NFL and Domestic Violence – So Much More Needs to be Done

Gun Safety and Domestic Violence in Washington

A couple weeks back we took a momentary hiatus from serious posts to discuss the NFL’s crackdown on player celebrations. League headlines recently got serious when it came to light that New York Giants and former Seahawks placekicker Josh Brown admitted to abusing his wife in 2015. Like the 2014 Ray Rice controversy, this has brought the NFL’s domestic violence policy to the forefront of national headlines as many are questioning the league’s handling of of these issues.

The way the NFL addresses domestic violence is important for several reasons. As a several billion dollar industry that dominates national television and the media, the NFL is in a unique position to help highlight and change public perception of key societal issues. The NFL and football culture generally have a long history of misogyny. The league also inherently desensitizes its fans to acts of violence. On a practical level domestic violence is also a rampant problem in the NFL (21 of 32 NFL teams at one point had employed a player with a domestic violence or sexual assault charge on their records, which of course does not account for what is certainly a lot of unreported instances). Despite the NFL’s huge role in the public sphere and the utmost seriousness of domestic violence, its domestic violence policy has been an utter failure, perhaps because it was never intended to succeed in a way that matches the seriousness of the problem. This brings into question the league’s large focus on benign issues such as player celebrations. Is the league simply trying to deflect attention from the real issues?

If you or someone you know is in an abusive relationship, you should contact Elise Buie Family Law Group for a phone consultation.


Subscribe to our newsletters

Subscribe to one or more of our newsletters, delivering meaningful insight on topics that matter to you and your family.
ebl home subscribe image


Latest Blog Posts

Child support is one of the most contentious issues in divorce cases where parties have minor children. Even though Washington state law uses the same complex mathematical formula to determine the amount of child support for each child, there is…

Family law and estate planning often intersect. This is particularly true when contemplating divorce, remarriage, or blending families.

At some point during your divorce case, friends and family members whose own marriages ended in divorce probably told you that it gets better, and it does. Of course, from your perspective, getting out of a bad marriage might be…

Co-parenting over a long distance when you are a non-residential parent does not have to equate to sacrificing involvement in your children’s lives. But it likely does mean you will have to make tweaks in your communication and parenting style to accommodate the new living arrangement.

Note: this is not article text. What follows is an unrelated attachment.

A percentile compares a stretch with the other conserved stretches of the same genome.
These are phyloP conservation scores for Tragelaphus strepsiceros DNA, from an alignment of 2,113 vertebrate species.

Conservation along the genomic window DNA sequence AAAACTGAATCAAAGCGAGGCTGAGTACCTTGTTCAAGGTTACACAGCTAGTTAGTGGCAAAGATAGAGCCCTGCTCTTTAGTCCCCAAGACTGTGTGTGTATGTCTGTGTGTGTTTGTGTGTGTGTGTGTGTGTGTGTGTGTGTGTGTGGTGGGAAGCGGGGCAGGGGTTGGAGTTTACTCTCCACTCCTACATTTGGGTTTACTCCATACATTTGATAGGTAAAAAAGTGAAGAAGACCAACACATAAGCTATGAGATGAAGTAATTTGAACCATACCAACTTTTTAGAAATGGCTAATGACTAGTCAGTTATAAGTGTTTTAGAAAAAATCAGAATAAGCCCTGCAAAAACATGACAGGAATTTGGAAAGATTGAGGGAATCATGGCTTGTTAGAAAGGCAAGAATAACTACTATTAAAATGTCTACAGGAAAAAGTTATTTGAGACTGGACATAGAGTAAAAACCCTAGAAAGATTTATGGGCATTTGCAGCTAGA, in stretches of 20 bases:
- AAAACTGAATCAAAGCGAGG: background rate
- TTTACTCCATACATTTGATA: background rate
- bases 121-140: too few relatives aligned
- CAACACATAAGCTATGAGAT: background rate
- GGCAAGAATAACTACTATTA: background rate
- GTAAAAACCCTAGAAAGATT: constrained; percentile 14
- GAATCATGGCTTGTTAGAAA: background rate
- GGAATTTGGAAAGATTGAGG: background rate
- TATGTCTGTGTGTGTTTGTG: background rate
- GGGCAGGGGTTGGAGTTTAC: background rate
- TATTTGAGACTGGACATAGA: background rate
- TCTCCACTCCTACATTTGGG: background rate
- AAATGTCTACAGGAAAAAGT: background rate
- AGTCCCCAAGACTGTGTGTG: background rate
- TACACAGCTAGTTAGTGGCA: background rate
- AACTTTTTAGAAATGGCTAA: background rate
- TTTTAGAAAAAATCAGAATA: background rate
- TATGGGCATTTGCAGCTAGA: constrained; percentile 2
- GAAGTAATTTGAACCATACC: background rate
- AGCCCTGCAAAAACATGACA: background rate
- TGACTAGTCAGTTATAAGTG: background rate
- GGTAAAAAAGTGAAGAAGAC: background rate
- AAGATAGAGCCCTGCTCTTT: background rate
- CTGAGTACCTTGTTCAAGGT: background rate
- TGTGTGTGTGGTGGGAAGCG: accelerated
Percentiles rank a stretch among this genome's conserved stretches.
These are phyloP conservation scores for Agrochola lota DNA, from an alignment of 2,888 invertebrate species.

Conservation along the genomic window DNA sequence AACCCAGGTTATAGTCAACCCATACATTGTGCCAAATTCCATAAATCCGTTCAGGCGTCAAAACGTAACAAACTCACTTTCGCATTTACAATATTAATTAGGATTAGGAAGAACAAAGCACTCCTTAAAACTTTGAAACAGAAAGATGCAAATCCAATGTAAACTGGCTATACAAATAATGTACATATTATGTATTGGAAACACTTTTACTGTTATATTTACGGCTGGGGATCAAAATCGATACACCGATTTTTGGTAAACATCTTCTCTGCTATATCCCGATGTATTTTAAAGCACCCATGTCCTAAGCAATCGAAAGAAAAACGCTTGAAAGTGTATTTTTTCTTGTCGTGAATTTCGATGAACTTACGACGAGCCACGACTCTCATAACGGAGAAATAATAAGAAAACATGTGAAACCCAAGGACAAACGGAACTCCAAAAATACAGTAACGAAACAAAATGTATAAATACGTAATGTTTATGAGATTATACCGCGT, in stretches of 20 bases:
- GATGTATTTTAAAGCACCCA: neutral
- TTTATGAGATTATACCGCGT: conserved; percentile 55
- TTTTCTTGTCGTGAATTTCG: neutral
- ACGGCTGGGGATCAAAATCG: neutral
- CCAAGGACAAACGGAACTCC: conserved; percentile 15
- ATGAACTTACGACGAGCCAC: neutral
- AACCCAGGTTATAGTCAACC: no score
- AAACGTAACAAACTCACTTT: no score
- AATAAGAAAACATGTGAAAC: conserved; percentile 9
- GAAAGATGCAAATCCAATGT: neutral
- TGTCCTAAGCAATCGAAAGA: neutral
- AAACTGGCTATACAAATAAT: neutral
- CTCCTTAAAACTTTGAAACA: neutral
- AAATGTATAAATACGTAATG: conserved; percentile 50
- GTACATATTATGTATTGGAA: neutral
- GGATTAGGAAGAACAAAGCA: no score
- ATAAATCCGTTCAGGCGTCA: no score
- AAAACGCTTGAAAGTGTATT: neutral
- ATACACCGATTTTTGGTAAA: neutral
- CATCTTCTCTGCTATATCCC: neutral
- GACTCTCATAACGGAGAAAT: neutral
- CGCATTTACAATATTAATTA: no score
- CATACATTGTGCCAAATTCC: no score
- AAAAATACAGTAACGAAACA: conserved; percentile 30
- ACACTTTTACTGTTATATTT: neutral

If you have a significant amount of money saved, you might be considering giving some of it away while you are still alive via what is known in estate planning jargon as a living inheritance. Depending on your desires, you can give your beneficiaries a portion of or all of the inheritance you intend to give them.

Estate planning is commonly associated with preparing for asset distribution and financial management in the event of the estate plan owner’s incapacitation or death. However, an estate plan can protect more than just people and what they have worked so hard during their lifetimes to build. A carefully crafted Washington state estate plan can also protect pets.

Despite being divorced, you may still be able to collect social security benefits through your ex-spouse. Even if you went through a high-conflict divorce or are not on good terms with your ex-spouse currently, they cannot stop you from collecting these benefits if you are eligible. Likewise, your ex-spouse does not need to permit you to apply for social security benefits or have previously completed an application themselves.

If you live in Washington State and have an estranged family member, are you worried about them contesting your will after you die? Well, don’t worry quite yet. There are a variety of criteria an individual must meet to contest a will in the state of Washington.

Depending on your situation, there might also be measures you can take as you revisit your existing estate plan or create a new one to cause them to think twice about doing so. Here is what you need to know about whether an estranged family member can contest a will in Washington state.

When parents go through a divorce, child custody can be one of the hardest issues to deal with. But increasingly in American households, pets are part of the family, and separating can create similar concerns over who gets the family pet.

As a Seattle entrepreneur, you’ve undoubtedly dedicated countless hours and resources to building a successful business. You’ve dotted all of your I’s and crossed all of your T’s. But have you considered what will happen to your business after you're…